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I'm trying to make a thermal simulation of a PCB, and one of the parameters I have to put in the simulation software is the component package material. For most standard ICs as far as I know, it's some kind of epoxy, but I'm not sure if it has some reference or material code to investigate. I have not seen any info regarding this but only general descriptions of "plastic" or "epoxy".

Do you know which material it is or a similar material I can use for the thermal simulation?

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  • \$\begingroup\$ @periblepsis Do you mean surface impedance? Otherwise it it does not really make sense to talk about sheet resistance, does it? \$\endgroup\$
    – jusaca
    Commented Sep 7, 2023 at 12:33
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    \$\begingroup\$ A quick search turned up hits like: caplinq.com/semiconductor-epoxy-mold-compounds.html \$\endgroup\$ Commented Sep 7, 2023 at 13:09
  • \$\begingroup\$ Be aware that passive devices will almost always use different materials, so you can't just use the same number for everything if you want that level of precision. Ceramic capacitors are nearly always barium titanate (except for C0G capacitors, which are harder to find information on); inductors are usually various ferrites or occasionally metal powder embedded in epoxy, and resistors are all over the place. \$\endgroup\$
    – Hearth
    Commented Sep 7, 2023 at 19:26
  • \$\begingroup\$ @Hearth Ceramic capacitors don't really dissipate power, though. For thermal simulations, we just need the properties of the main IC's \$\endgroup\$
    – SiHa
    Commented Sep 8, 2023 at 10:53
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    \$\begingroup\$ @Hearth: Unfortunately even a comprehensive thermal simulation is unlikely to predict someone installing the X7R instead of C0G... \$\endgroup\$
    – Ben Voigt
    Commented Sep 8, 2023 at 16:39

3 Answers 3

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You bascially always have an epoxy resin as molding compound ("because of their inherent low viscosity, fast cure properties, low shrinkage during cure, good adhesion to the other components in a chip package, and good overall mechanical stability"), but it is mixed with some silica filler, to match the CTE (coefficient of thermal expansion) of the lead frame. Other additives are carbon black for color and bromine to act as a flame retardant.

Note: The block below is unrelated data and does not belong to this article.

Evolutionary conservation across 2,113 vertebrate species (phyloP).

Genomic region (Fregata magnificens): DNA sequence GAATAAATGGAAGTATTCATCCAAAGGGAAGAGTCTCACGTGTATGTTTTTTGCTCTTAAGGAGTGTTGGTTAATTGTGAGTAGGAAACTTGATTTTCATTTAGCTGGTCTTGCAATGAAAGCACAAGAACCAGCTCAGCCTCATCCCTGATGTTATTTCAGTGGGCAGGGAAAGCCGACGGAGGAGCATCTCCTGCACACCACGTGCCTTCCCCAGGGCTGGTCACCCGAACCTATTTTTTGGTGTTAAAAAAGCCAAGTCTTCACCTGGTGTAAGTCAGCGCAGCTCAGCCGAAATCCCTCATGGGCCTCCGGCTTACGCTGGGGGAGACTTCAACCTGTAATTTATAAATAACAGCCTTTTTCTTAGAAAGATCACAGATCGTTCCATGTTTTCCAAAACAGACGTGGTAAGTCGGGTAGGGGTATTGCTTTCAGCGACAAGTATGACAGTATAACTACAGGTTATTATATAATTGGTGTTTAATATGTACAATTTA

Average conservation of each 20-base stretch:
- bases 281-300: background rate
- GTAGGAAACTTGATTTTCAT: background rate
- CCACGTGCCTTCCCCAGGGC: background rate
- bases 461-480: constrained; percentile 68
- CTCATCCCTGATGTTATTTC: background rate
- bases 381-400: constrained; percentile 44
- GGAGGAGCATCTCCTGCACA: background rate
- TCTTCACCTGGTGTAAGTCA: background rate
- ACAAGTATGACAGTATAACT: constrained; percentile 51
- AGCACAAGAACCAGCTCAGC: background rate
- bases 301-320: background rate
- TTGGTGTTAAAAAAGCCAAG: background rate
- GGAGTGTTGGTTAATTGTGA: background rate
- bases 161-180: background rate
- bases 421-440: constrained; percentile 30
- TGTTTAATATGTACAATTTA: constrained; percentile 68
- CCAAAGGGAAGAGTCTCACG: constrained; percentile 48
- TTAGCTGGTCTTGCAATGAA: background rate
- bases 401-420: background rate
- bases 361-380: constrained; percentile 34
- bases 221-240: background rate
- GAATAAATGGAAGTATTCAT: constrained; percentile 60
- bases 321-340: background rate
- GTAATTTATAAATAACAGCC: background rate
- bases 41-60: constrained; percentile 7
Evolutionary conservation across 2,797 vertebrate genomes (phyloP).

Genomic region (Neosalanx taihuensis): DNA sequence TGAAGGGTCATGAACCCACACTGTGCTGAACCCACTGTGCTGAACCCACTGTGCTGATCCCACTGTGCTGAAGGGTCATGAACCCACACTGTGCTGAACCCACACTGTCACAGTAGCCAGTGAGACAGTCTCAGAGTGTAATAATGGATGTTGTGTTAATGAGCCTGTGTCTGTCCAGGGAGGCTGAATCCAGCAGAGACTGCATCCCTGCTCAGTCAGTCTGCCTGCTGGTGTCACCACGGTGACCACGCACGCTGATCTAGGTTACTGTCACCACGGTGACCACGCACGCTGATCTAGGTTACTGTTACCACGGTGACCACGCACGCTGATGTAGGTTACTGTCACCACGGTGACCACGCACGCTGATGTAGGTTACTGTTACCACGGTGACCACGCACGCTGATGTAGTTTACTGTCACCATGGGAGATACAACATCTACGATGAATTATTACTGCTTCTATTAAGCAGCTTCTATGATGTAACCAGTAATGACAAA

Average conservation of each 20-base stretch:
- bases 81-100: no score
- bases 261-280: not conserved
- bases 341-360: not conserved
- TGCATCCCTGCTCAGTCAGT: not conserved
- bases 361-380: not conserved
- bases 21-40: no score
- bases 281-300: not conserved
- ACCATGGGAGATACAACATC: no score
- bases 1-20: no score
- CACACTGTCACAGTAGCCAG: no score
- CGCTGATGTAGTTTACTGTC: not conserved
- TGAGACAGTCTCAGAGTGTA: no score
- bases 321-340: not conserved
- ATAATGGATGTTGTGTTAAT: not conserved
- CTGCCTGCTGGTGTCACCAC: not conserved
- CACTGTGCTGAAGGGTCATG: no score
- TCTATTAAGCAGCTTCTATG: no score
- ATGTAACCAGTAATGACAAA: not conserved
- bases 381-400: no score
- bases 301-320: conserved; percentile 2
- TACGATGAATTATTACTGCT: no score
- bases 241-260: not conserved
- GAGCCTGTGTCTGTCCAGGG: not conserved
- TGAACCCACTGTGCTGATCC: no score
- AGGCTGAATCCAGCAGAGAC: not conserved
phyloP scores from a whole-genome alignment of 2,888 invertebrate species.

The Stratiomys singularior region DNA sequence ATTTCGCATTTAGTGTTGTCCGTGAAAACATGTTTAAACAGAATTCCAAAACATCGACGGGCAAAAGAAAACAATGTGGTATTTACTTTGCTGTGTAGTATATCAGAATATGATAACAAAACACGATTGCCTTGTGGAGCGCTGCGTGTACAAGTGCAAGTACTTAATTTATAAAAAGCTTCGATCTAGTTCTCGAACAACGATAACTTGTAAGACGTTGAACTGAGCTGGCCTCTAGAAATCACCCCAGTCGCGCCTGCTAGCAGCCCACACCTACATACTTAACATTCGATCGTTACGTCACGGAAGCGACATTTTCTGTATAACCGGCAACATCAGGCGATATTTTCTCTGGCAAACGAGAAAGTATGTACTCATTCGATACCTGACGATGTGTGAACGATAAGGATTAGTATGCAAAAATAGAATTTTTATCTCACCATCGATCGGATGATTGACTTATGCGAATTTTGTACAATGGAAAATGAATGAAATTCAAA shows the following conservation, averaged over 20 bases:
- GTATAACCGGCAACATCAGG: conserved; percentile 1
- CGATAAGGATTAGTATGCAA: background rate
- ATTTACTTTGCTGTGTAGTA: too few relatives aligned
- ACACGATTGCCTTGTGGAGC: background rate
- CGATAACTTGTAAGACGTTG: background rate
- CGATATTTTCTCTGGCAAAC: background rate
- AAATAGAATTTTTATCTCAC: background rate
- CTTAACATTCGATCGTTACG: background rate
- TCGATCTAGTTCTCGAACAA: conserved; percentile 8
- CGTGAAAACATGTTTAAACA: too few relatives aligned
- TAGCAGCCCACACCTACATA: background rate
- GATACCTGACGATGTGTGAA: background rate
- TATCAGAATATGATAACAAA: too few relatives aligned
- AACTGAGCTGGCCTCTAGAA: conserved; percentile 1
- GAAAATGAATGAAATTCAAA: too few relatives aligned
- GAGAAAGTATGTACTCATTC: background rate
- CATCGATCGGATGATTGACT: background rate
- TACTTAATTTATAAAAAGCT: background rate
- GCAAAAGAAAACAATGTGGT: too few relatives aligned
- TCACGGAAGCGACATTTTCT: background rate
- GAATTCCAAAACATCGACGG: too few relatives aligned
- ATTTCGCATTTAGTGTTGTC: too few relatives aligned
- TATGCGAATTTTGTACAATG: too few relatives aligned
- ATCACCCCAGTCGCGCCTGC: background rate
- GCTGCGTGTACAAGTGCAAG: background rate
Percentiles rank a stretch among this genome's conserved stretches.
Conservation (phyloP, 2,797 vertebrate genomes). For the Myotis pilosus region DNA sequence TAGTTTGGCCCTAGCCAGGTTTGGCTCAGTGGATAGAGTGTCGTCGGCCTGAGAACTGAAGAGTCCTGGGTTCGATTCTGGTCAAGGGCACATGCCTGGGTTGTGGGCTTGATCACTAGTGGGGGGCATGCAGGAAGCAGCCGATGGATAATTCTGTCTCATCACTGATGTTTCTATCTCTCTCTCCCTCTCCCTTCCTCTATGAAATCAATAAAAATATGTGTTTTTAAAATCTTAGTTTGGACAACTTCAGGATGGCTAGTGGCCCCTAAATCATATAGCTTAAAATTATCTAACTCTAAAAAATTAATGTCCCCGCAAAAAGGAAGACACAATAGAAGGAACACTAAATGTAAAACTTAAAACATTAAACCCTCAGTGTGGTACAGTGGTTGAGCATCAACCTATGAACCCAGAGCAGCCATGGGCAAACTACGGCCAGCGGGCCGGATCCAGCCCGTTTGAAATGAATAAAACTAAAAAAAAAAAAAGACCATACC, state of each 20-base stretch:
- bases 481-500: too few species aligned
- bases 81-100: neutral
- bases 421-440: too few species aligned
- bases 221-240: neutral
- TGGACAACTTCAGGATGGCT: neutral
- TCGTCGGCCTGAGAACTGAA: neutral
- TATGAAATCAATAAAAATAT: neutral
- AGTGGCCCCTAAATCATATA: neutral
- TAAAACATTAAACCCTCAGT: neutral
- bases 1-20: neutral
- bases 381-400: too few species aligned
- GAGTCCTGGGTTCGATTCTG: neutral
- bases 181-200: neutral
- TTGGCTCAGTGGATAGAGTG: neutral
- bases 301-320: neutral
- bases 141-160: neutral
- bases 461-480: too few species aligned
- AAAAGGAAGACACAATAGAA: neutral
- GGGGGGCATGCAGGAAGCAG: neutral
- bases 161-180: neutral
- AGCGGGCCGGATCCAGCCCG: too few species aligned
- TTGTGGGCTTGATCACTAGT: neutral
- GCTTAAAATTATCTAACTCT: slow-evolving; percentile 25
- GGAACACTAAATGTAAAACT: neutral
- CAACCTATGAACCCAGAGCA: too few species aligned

The epoxy used changed over time, so it will depend on the manufacturer and age of your chip production.
The first widely used epoxy was bisphenol-A, which was later replaced by Cresol Novolac due to a better heat resistance. In the 1990s this changed again, when larger packages and BGAs became available ("new chemistries and formulations were required to meet their manufacturing and reliability needs"):
Biphenyl resins where used from this time on as one epoxy type, because they could be loaded with up to 90% silica filler, so that bascially no organic material was left to absorb moisture (and by that increase resistance to popcorning of the moulding during reflow). Another type of resin now in widespread use is called mulitfunctional resin, that can impress with a higher glass transition temperature.
To address concerns regarding environmentally friendly molding compounds a new type of epoxy are aromatic resins. These don't require bromine or antimony as flame retardants.

So there are a multitude of epoxy materials, and manufactures can decide to use a variable degree of filler materials like amorphous or crystalline silica. For higher thermal conductivity of the package, sometimes alumina is used as filler.

Source of this information:
Chen, A., & Lo, R.H.-Y. (2012). Semiconductor Packaging: Materials Interaction and Reliability (1st ed.). CRC Press. https://doi.org/10.1201/b11260

The eBook is available as Open Access, so I highly recommend to take a look (chapter 6 is relevant in the context of this question)

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The NE555D is documented to use the following mold compound:

percentage component CAS number
88 % fused silica 60676-86-0
11.15 % epoxy 85954-11-6
0.55 % organic phosphorus 1330-78-5
0.3 % carbon black 1333-86-4

The CAS number allows you to look up information about it, but I have not been able to find the thermal conductivity.

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    \$\begingroup\$ In particular, FWIW, CAS 85954-11-6 is apparently 4,4'-Bis(2,3-epoxypropoxy)-3,3',5,5'-tetramethylbiphenyl, a.k.a. YX4000 or tetramethyl biphenolepoxy (TBPE). Of course, the thermal conductivity of the mold compound will likely be dominated by the silica filler in any case. The epoxy binder will have some effect, but probably not a major one. \$\endgroup\$ Commented Sep 8, 2023 at 9:17
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Plastic is almost irrelevant in your model. Try choosing values from a fairly large range and you’ll see that.

What really matters in thermal performance is the lead frame pattern, and any other bits of metal that transfer heat well. Thickness and material matter. And for that you need to X-ray the chips.

Depending on the resolution you want in the model, it may be perfectly good enough to use lumped parameters for the chips.

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